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March 28, 2008 Posted by | Gold Bond Pens, Montgomery Ward | , | 2 Comments

Sheaffer Skyboy Surprise

Sometimes, a new pen find provides some pleasant surprises. This is such a pen.

Sheaffer Skyboy pens were made by Sheaffer in Fort Madison, Iowa in the early 1940s. As you can see, they have a short clip (or military clip) with the word “Skyboy” engraved on it. Military clips were a response to Military Regulations that a pen would be unseen when the pocket flap was buttoned over the shirt pocket. Sheaffer used standard clips and folded them over to form the military clip.

The term Skyboy was coined in a time when airplanes were “taking off” and Sheaffer wanted to capitalize on the attractiveness that they had. Eversharp did so with the Skyline and Waterman with the Skywriter.

This particular pen appeared in Sheaffer catalogs in 1941. I have also seen a magazine advertisement from this time period for pens similar to this one, called Sheaffer Skyboys, but with standard clips and in red and green striated versions. Apparently Sheaffer went to the military clip after 1940 on the Skyboy models.

Here is the pen after I took it apart.

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This is a closeup of the military clip above the “Lifetime” white dot.

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The Surprise is this white feed. I had read about the mysterious white feed in fountain pen literature, but had never seen one. It was a pleasant surprise to see this one when I pulled the cap off and examined the nib. There are several theories as to the origin of the white feed. They are:

That is was simply a prototype, not meant for public use, that escaped the factory

That it was a response to the wartime rubber shortage

That they were painted white to cover up a bad batch of feeds

Pick your favorite, I do not know. I do know that it was a pleasant surprise to uncover this fountain pen oddity. They seem to appear on pens produced during this period around 1940.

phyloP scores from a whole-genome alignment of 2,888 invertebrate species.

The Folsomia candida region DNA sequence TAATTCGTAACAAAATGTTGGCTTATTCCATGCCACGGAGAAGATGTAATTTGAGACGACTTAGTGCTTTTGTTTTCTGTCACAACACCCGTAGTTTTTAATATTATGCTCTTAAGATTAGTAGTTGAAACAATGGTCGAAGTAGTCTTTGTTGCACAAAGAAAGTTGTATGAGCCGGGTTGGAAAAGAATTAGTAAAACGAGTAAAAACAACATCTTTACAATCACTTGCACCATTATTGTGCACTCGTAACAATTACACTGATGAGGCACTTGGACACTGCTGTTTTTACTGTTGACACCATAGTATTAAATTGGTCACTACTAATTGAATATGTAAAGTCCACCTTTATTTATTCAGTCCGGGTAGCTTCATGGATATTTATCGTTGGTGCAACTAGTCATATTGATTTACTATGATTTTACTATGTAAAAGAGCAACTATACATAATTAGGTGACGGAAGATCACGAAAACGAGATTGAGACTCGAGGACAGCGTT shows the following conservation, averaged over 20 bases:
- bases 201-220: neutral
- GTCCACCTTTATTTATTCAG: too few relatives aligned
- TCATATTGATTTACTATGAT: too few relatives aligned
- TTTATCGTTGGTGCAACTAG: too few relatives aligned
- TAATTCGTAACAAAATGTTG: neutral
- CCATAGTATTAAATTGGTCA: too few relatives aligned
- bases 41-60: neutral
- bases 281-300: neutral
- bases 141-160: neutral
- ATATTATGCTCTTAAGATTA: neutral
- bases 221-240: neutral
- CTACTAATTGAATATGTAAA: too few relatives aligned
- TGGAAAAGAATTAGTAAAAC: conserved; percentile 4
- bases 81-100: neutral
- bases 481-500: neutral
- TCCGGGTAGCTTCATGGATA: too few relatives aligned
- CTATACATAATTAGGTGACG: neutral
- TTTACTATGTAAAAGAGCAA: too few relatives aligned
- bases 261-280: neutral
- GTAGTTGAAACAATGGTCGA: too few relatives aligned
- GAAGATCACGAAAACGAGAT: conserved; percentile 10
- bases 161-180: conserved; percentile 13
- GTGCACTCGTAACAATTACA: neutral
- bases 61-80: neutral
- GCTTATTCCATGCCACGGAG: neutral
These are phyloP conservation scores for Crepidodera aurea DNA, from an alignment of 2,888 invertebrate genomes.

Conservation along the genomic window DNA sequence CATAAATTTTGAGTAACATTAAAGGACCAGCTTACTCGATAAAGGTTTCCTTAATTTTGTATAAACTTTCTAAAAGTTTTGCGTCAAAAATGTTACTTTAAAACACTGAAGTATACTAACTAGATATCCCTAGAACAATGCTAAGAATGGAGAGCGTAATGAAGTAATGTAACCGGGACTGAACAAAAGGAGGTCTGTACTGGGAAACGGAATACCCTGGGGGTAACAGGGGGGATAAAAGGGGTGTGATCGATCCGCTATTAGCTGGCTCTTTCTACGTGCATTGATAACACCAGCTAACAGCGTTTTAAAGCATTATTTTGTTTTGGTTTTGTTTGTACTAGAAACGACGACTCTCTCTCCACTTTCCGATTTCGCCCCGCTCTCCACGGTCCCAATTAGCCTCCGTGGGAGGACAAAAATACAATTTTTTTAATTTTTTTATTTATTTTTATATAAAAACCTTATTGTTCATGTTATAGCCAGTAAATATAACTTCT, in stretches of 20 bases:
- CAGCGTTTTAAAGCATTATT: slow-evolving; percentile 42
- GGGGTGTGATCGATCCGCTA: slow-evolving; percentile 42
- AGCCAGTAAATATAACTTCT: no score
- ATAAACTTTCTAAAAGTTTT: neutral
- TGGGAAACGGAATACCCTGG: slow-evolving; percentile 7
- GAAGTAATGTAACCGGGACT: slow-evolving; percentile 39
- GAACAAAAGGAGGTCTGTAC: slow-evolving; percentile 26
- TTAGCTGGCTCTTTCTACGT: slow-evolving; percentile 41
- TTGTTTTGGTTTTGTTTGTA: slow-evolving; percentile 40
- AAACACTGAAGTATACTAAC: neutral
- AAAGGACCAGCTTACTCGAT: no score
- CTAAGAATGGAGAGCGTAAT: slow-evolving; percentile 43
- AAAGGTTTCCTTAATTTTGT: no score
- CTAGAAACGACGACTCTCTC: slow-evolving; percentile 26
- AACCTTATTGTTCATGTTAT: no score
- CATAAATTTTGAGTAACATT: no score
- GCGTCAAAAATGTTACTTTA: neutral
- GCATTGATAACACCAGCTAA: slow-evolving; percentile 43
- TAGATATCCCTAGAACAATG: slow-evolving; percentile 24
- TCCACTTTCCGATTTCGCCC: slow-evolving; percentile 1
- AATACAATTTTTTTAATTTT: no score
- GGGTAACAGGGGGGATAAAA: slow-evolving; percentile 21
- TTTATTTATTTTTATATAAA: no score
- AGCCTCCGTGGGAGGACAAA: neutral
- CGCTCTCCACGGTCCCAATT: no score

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The repair was very easy, as I do not believe that this pen was ever used. The white feed would seem to indicate this as well as the clear visualated section. All I needed to do was clean up the nib, polish the clip, band, and lever, and install a new sac as the old one had solidified.

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Above and below are the finished product. This is one pen that I will probably not use as I don’t want to discolor the unique feed.

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March 21, 2008 Posted by | Sheaffer, Sheaffer Skyboy | , | 2 Comments

Parker Lapis Duofold Junior Fountain Pen

Parker Duofolds were Parker’s flagship pens starting in the early 1920s. Original colors were Orange and Black. Hard rubber was phased out and plastic (Permanite) became the material of choice in 1926. In 1927 the Duofold line of pens added Jade Green, Mandarin Yellow and Lapis Lazuli Blue to the colors of Senior, Junior and Lady Ringtop versions. Today the Blue and Yellow versions are the hardest to obtain in decent condition. The Mandarin Yellow is even more difficult to find than Blue and is prone to cracking, especially on the cap.

Up until acquiring this pen, I had restored numerous red, jade, black, black/pearl (a new color added in 1928), and red/black/pearl Duofolds. I have always wanted to obtain the blue and yellow colors, but prices are quite high on them.